About Disability Studies
Disability studies is a diverse interdisciplinary field that investigates broad questions
about the nature, meanings, and consequences of disability from interrelated social,
historical, cultural, political, and interpersonal perspectives. The undergraduate
Minor in Disability Studies examines disability issues from multiple lenses, balancing
theoretical exploration with practical application, and providing students with a
broad understanding of the lived experiences of disability—including ableism, discrimination,
and social movements for disability rights, access, and justice. As a culmination
of the program, students are placed in practicum settings where they gain unique skills
and perspectives, apply theory to real-world situations, and participate in community-based
disability research and advocacy.
These goals are conceptualized as the ultimate "ends" we hope to achieve in educating
students and trainees in disability studies.
- Promote full social integration by providing knowledge, awareness, and experience of inclusion and integration of
people with disabilities as a foundational ethical principle of disability studies.
- Position disability as a social justice issue by exposing students to historical and contemporary disability issues and providing
learning opportunities to identify, articulate, and address inequities and injustices
affecting the lives of disabled people.
- Position disability as diversity by providing theoretical and practical contexts for thinking about disability as
a component of human diversity, and providing students with tools to critically examine
social and cultural constructions of disability.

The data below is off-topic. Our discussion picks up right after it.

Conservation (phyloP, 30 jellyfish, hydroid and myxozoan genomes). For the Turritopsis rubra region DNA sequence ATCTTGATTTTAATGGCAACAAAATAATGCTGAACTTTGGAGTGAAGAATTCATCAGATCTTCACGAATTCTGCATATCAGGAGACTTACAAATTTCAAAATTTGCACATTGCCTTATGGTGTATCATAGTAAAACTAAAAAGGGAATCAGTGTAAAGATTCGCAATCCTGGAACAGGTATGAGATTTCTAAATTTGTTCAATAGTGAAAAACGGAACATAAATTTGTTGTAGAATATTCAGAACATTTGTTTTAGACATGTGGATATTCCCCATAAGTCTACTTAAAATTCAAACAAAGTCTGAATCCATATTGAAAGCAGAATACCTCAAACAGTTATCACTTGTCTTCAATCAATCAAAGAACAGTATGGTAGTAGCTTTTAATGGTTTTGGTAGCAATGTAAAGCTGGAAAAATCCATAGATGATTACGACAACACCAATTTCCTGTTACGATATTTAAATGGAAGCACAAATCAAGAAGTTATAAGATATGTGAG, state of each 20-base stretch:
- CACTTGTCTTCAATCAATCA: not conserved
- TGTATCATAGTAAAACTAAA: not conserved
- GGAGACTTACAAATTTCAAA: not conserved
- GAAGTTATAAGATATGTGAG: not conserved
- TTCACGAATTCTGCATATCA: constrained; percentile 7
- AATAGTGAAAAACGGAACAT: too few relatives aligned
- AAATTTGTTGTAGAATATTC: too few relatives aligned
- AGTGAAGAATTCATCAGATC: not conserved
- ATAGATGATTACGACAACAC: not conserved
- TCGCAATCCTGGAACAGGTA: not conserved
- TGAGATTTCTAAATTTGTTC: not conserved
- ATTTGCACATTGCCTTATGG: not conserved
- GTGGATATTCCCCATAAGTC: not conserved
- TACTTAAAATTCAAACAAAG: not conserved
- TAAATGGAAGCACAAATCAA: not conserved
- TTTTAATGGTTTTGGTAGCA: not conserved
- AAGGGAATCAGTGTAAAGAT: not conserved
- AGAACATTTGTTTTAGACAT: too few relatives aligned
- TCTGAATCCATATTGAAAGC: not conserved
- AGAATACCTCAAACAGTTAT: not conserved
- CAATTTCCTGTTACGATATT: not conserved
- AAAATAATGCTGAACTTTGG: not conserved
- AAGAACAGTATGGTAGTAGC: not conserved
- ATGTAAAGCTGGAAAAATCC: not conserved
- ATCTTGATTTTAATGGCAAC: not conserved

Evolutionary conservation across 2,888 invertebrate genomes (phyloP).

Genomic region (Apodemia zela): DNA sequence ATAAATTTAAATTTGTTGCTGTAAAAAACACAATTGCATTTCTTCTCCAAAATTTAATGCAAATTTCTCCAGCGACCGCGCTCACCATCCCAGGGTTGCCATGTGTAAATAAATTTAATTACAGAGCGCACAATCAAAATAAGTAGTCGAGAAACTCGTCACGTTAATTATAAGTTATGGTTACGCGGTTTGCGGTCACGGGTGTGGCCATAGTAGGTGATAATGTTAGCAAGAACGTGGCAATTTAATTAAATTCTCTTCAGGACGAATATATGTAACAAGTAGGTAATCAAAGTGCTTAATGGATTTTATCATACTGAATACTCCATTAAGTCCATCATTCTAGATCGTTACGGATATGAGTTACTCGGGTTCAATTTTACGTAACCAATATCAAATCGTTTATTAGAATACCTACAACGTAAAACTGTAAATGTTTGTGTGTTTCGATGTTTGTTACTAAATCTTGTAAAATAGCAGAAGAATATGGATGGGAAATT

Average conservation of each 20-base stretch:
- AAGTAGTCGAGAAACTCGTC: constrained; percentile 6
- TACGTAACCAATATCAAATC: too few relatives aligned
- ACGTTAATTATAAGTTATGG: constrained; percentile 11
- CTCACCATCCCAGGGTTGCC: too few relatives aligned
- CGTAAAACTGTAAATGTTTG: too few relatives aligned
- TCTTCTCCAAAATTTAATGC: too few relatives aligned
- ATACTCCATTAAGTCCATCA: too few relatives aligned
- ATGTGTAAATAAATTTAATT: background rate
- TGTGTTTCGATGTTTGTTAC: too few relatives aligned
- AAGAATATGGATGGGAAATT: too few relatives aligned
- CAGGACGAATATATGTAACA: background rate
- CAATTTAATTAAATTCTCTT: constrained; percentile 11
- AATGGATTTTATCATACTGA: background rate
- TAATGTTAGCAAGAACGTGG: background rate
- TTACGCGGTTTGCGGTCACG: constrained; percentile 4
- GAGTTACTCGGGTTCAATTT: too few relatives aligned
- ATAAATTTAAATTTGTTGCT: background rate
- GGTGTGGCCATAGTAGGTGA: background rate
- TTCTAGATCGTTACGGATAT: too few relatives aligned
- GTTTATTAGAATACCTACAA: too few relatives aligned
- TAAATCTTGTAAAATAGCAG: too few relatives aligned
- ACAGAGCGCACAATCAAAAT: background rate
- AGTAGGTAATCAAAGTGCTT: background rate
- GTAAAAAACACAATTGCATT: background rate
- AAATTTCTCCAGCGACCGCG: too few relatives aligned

In order to assess the program and student learning, we have developed the following
list of learning outcomes, which represent key areas of expertise for all students
graduating with a minor in disability studies.
- Students will demonstrate competency in understanding the biopsychosocial implications
of disability and in producing interdisciplinary disability studies research questions
- Students will learn to examine and critique enabling and disabling ideological assumptions
that shape social institutions, professions, policies, and systems of representation.
Students will also demonstrate the ability to theoretically connect ideological assumptions
about disability to those regarding gender, race, age, class, nationality, and sexual
- Students will gain knowledge and understanding about disability history, rights, policies,
and contemporary issues, especially in terms of the way people with disabilities,
through their own agency, advocacy, and voices, have shaped conceptions of disability
in specific historical and contemporary contexts.
- Students will demonstrate improved skills in working with disabled people and increased
ability to understand individual and family concerns.
- Students will have a broader awareness of the applicability of disability studies
knowledge to a wide range of professions, and increased understanding of specific
careers related to disability equity and inclusion.